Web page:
Monday, 21 May 2018

Brackley Town 1 Bromley 1

Match 139/17/1589 - Sunday, 20th May 2018 - FA Trophy Final

Brackley Town (0) 1 Johnson (o.g.) 90+5
Bromley (0) 1 Bugiel 19
Combined attendance: 31,430
After Extra Time (1-1 at 90 minutes)
Brackley Town won 5-4 on penalties
Played at Wembley Stadium

Admission: £5 Senior
Programme: £5
Mileage: 100/8,821

One again allowing timmy tabby to tell the tale:

After a ninety minute social get together with various reprobates, some whose paths had not crossed for all of twenty four hours and those who we had been out of contact with for a couple of years, it was time for Episode Two. With the first match, the aim was to see a decent contest, the second match I had a definite preference for Brackley, slightly because they were the underdogs on this occasion but I do like the town having visited at least twenty times since the first trip in September 1990 (FA Cup 1st Qualifying Round match against the now sadly departed Buckingham Town - A 1-1 draw for anyone that is remotely interested). Appreciate that they have a wealthy benefactor but Kevin Wilkin has quietly put together a stable team which has had an excellent season and to coin a much abused footballing cliche 'Did not know when it was beaten'. Plus excellent support, I am sure that the 6,500 supporters did not all come from Brackley itself as that would have been half the population of the town but I am sure that many of the surrounding villages were even quieter than what they normally are on a Sunday.

Quiet opening minutes with both teams both being overly cautious, but a penetrating run from Mekki and a precision pass inside allowed Bugiel to angle past Lewis to give Bromley the lead. A lead that could have been doubled but Lewis just managed to block and hold onto a Porter half volley. Little seen from Brackley going forward apart from a the type of tempting crosses across the face of the goal from Williams of the sort that the afternoon specialised in. At half time with Bromley in the ascendancy the fear was that Brackley could end up losing three finals in eleven days.

Much improved from Brackley in the second period as they created far more opportunities, however it was a question of them simply not being able to level. There was the usual array of timely blocks and crucial saves from Gregory. A curling effort from Arnson curled the wrong side of the post, the same player then struck the base of the post after the Bromley defence failed to clear a corner and to conclude what was a frantic period, Williams struck a shot against Gregory, the rebound falling straight back to the former but the resultant shot spectacularly cleared off the line. The best opportunity for Brackley though was when Arnson was set up by Lowe for what looked like that equaliser moment but the shot was sent inextricably high over the bar in what looked like being the occasion when you thought that it does not matter how hard they tried, Brackley were simply not going to be in a position to level.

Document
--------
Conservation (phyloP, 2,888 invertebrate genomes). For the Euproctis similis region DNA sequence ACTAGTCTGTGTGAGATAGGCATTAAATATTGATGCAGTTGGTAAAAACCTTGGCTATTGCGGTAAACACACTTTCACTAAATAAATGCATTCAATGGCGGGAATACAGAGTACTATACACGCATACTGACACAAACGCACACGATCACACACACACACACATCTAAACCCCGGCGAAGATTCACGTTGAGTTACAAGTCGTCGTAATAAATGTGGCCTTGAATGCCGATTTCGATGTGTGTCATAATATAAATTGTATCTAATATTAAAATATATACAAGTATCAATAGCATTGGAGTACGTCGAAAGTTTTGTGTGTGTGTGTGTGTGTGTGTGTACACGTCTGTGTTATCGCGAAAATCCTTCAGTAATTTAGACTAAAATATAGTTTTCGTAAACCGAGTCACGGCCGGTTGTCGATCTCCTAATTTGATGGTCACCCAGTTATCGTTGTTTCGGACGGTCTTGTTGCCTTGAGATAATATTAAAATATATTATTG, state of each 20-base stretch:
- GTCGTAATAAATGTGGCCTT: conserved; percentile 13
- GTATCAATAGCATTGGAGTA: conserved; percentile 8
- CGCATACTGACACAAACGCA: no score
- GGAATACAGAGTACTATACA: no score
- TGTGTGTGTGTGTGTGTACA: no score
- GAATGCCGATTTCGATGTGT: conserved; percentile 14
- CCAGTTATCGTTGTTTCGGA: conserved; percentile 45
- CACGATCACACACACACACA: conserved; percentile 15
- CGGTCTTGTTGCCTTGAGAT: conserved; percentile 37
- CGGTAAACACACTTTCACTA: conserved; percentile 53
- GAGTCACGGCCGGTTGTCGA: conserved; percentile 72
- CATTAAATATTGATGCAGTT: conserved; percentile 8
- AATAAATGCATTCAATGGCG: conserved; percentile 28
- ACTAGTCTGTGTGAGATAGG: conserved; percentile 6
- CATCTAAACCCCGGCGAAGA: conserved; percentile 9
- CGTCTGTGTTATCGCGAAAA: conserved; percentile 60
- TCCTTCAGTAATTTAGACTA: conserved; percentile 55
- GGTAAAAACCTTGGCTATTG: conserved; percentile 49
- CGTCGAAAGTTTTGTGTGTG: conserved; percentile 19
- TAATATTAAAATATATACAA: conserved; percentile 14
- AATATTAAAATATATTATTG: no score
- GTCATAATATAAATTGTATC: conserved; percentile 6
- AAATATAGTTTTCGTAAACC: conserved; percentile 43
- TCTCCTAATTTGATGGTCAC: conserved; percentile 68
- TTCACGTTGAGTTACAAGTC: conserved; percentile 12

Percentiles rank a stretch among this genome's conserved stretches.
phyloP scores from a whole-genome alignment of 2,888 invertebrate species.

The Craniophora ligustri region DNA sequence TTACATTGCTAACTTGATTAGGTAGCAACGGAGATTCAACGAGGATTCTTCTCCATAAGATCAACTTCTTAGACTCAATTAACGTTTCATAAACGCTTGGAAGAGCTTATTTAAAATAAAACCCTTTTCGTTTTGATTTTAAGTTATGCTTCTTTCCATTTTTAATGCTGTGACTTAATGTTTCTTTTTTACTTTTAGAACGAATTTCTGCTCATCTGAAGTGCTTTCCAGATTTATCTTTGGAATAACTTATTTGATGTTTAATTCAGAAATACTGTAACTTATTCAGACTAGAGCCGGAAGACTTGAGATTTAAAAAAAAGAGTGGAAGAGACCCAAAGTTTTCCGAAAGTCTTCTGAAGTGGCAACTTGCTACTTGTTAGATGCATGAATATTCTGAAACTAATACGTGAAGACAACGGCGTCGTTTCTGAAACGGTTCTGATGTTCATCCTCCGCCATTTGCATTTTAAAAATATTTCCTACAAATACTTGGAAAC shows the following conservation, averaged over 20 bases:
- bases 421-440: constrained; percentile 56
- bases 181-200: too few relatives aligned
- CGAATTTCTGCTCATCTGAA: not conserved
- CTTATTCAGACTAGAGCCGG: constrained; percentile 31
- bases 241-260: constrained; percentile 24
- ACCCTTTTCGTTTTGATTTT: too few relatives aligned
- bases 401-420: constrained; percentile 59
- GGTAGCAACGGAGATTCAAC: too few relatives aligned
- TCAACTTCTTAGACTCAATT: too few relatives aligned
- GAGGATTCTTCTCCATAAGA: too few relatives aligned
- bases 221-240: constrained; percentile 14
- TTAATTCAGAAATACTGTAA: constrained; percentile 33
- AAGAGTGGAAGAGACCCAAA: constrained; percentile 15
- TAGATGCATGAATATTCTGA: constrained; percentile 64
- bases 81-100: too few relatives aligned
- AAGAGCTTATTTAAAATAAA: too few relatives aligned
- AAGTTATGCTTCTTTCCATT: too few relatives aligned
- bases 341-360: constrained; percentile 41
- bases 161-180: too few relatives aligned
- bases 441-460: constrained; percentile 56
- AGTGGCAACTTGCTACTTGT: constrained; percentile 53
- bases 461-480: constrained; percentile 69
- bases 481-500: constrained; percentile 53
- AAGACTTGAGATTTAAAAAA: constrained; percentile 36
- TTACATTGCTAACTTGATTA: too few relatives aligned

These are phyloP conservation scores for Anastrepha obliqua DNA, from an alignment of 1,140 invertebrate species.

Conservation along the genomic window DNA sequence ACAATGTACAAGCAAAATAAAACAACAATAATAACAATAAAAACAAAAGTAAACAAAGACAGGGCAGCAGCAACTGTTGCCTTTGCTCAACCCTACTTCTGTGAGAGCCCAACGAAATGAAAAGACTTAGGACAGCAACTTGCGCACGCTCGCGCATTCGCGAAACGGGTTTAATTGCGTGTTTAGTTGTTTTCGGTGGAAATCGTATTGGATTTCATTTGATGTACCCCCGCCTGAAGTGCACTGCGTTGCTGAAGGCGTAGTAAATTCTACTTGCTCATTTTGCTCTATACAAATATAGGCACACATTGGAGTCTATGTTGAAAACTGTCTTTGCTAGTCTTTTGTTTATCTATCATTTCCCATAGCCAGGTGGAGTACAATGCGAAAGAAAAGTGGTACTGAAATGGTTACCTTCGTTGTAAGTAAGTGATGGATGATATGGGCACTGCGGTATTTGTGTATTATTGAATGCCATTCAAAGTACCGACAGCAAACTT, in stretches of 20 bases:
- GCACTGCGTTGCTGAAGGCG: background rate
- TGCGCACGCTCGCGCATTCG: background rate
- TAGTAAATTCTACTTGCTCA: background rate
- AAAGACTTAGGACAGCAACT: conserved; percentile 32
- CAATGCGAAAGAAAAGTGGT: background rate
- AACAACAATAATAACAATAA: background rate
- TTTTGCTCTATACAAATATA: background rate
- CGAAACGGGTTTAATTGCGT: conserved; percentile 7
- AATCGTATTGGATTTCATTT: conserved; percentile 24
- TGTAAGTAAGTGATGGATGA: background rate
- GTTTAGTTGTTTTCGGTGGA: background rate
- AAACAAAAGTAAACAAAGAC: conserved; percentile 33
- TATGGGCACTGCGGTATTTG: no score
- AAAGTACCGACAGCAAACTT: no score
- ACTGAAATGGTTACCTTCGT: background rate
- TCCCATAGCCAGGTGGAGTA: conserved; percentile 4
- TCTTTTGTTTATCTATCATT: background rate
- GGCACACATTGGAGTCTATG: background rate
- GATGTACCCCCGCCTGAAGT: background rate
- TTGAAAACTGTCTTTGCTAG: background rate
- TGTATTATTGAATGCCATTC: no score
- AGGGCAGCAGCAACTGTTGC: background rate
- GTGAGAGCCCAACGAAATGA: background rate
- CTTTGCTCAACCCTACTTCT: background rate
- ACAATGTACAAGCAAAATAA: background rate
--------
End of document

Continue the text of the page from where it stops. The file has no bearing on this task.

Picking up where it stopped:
The Bromley defence regained it's structure and as the minutes ticked down and possession was being directed into the corners there appeared to be only one outcome. Hanlan's failure to beat Gregory was not seen as a crucial miss. However, in one of those moments that will (hopefully) be embossed into Wembley folklore, we had a 95th minute Brackley leveller with Lowe's drive rebounding off the post, initially it looked as if Dean had forced the rebound over the line but clear that the leveller was an oggie as the ball rebounded off of Johnson's toe and over the line.

Extra time ensued and although Bromley started well with Hanlan's drive being kept out by Lewis' feet, Brackley were the more enterprising and determined but in the final third they lacked the required attacking prowess apart from the nth tantalising cross across the face that simply required a touch this time by Williams.

And so to the dreaded penalties. where Bromley gained the advantage as Gregory flew suspiciously quickly off his line to block Byrne's effort. Bromley managed to convert their quota leaving Bugiel to take the penalty which would have won the Trophy, but Bugiel's posture was all wrong as he sent his spot kick high over the bar. This led to Arnson converting to level at 4-4. Holland striking the post for Bromley and in turn Brown who in complete contrast to Bugiel calmly converted to turn around what had appeared to be a lost penalty competition cause and to ensure that this seasons Trophy Meanderings resulted in a win that was acclaimed in these parts. A degree of sympathy for the Bromley support which was numerous and no doubt vexed at going so close to their own moment of glory.

So Totsiens for 17-18 (not 18-19 as my erstwhile post proof reader pointed out as incorrectly inscribed in a previous posting) and a few weeks break in the company of a can of Pledge will now ensue. Hopefully, be back from 21st July on the proviso that there is something remotely resembling a competitive match.